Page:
U.N. Says 435,000 Civilians Displaced Since Start Of Western Mosul Offensive

U.N. Says 435,000 Civilians Displaced Since Start Of Western Mosul Offensive

The United Nations said 435,000 civilians have been internally displaced since the beginning of an offensive to liberate the western side of the city from Islamic State (ISIS) militants.

U.N. Secretary-General Spokesman Stephane Dujarric said on Tuesday (May 9) more than 403,000 Iraqis have currently been displaced from western Mosul.

Dujarric added some 31,000 people have been returned to the liberated areas of the city.

Iraqi forces opened a new front against the militants in the northwest of Mosul in an effort to push down into the handful of remaining districts held by ISIS, including the Old City.

The new push from the northwest began last week after other fronts in the city's southern districts stalled around the Old City where the iconic mosque from which ISIS leader Abu Bakir al-Baghdadi proclaimed a modern-day caliphate is located.

Dujarric said the United Nations humanitarian staff are concern about the hundreds of thousands of civilians who are still living in the area.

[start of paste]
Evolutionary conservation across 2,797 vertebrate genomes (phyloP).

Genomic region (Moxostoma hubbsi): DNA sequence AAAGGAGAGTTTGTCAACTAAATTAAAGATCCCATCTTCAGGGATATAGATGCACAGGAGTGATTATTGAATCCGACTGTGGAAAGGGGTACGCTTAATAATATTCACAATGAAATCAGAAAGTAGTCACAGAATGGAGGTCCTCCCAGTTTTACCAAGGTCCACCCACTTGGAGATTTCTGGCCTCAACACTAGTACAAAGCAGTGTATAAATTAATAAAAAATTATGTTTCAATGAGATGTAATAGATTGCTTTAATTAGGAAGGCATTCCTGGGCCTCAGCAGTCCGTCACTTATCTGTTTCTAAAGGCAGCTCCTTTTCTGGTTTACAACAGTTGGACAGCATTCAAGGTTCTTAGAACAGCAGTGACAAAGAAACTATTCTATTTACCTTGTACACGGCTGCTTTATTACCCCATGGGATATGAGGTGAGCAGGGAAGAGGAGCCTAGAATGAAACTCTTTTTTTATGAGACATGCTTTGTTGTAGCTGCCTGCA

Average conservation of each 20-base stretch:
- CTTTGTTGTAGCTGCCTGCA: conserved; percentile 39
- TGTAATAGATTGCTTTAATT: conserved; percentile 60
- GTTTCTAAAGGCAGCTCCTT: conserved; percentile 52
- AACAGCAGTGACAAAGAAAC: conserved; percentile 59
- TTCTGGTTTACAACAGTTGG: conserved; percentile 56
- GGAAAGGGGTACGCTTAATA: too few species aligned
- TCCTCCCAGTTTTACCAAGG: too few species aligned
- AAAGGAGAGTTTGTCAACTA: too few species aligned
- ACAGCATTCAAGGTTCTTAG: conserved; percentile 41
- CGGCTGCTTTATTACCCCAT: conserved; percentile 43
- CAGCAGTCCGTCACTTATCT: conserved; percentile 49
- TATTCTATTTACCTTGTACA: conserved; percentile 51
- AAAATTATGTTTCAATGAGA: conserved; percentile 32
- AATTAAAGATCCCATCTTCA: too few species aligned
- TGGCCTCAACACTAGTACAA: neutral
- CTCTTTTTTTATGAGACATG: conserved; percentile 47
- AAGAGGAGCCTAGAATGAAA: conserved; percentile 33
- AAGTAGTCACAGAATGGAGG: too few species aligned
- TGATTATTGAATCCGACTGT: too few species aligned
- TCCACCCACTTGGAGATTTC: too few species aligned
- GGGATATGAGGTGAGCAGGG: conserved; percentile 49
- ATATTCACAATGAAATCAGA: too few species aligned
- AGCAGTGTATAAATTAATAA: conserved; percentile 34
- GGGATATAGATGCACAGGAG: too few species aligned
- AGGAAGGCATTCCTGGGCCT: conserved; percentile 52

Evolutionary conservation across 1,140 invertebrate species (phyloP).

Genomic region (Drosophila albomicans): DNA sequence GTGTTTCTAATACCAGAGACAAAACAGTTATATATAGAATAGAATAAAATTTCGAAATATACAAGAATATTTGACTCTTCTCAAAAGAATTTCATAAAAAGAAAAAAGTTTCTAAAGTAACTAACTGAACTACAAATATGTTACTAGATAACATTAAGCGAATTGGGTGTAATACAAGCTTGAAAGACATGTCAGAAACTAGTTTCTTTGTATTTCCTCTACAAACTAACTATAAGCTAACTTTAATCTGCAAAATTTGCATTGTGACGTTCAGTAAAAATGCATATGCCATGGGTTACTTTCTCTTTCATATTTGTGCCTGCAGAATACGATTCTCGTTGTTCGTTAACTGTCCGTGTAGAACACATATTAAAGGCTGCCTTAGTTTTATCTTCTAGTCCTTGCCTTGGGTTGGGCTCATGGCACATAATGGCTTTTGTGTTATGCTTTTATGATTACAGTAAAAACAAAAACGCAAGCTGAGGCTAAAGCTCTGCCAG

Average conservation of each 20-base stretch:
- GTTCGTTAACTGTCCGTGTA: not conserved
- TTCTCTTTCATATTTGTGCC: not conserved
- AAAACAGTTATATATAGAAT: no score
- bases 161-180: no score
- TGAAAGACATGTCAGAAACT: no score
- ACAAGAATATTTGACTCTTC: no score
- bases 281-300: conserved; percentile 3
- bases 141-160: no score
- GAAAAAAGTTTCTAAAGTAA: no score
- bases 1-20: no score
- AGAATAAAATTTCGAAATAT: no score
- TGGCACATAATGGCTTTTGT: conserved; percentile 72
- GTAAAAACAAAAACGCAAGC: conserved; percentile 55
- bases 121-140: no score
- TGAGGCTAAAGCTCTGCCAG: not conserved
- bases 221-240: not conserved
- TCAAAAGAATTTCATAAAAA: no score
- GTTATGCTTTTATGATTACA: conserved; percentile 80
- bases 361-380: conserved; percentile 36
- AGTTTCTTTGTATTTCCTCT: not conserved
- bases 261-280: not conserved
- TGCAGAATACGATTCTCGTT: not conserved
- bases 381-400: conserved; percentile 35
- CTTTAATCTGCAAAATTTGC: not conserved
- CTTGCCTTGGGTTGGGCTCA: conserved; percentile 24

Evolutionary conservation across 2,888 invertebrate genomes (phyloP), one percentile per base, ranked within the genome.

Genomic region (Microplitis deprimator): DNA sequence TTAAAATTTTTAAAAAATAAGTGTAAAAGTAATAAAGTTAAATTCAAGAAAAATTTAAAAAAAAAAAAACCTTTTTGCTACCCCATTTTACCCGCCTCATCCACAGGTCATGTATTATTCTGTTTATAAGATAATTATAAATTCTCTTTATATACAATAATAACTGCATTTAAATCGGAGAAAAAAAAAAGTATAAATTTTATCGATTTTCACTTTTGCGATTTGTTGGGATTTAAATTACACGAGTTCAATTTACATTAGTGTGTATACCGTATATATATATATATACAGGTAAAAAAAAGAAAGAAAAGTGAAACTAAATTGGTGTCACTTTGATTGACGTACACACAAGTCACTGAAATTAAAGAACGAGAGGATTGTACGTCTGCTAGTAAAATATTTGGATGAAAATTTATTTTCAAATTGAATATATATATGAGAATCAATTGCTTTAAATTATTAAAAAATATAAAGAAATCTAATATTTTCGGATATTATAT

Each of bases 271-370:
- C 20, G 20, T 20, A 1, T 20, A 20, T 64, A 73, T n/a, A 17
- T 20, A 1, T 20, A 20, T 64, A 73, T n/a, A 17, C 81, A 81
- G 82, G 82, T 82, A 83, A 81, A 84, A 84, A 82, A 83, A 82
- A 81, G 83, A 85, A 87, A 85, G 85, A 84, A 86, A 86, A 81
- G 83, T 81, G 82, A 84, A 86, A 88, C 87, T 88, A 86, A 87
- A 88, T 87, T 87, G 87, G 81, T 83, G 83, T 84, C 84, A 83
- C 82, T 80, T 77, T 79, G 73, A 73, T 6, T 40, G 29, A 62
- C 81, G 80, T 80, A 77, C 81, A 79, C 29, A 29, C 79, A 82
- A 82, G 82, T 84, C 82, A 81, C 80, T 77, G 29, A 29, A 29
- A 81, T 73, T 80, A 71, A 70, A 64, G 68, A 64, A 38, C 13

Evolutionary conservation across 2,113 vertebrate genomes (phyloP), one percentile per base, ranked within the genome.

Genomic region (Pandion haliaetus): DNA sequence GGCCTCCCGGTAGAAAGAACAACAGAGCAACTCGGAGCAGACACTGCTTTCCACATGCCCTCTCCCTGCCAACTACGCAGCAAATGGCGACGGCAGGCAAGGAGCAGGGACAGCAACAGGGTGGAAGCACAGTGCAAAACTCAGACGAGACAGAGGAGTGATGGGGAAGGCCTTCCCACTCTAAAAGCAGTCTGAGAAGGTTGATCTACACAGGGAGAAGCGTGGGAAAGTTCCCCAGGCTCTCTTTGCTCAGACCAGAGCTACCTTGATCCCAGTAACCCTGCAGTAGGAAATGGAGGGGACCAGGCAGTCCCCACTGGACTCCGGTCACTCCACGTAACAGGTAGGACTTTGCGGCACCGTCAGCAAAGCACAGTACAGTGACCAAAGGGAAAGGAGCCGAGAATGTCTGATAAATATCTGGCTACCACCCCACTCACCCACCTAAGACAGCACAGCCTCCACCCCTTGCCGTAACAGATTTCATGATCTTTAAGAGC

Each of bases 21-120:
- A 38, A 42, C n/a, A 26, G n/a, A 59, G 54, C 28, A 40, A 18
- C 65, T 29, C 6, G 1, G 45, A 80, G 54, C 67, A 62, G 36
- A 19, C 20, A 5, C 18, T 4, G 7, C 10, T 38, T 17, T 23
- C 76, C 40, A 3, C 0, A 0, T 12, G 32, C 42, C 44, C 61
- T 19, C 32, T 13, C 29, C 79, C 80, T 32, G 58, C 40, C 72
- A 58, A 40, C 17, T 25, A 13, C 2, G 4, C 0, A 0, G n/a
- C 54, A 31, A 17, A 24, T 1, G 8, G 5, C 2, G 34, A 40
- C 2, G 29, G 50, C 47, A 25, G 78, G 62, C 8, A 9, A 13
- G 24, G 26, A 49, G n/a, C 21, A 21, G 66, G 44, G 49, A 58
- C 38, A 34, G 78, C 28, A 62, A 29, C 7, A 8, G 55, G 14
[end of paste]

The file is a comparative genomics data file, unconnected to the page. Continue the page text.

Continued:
He added some 360,000 people are believed to be caught between the fighters.

“Families continue to arrive at the newly established mustering point at Badoush, northeast of Mosul, along the Syrian highway, where emergency assistance and basic services are being provided by humanitarian partners,” Dujarric said.

Trapped in a steadily shrinking area of the city, ISIS militants are fighting back with a barrage of suicide car bombs and snipers concealed amongst hundreds of thousands of civilians they are effectively holding hostage.

ISIS militants captured Mosul, Iraq's second largest city, when they swept across the country's north in the summer of 2014. Iraqi forces have gradually clawed back territory since then, and launched a massive operation to retake Mosul in October last year.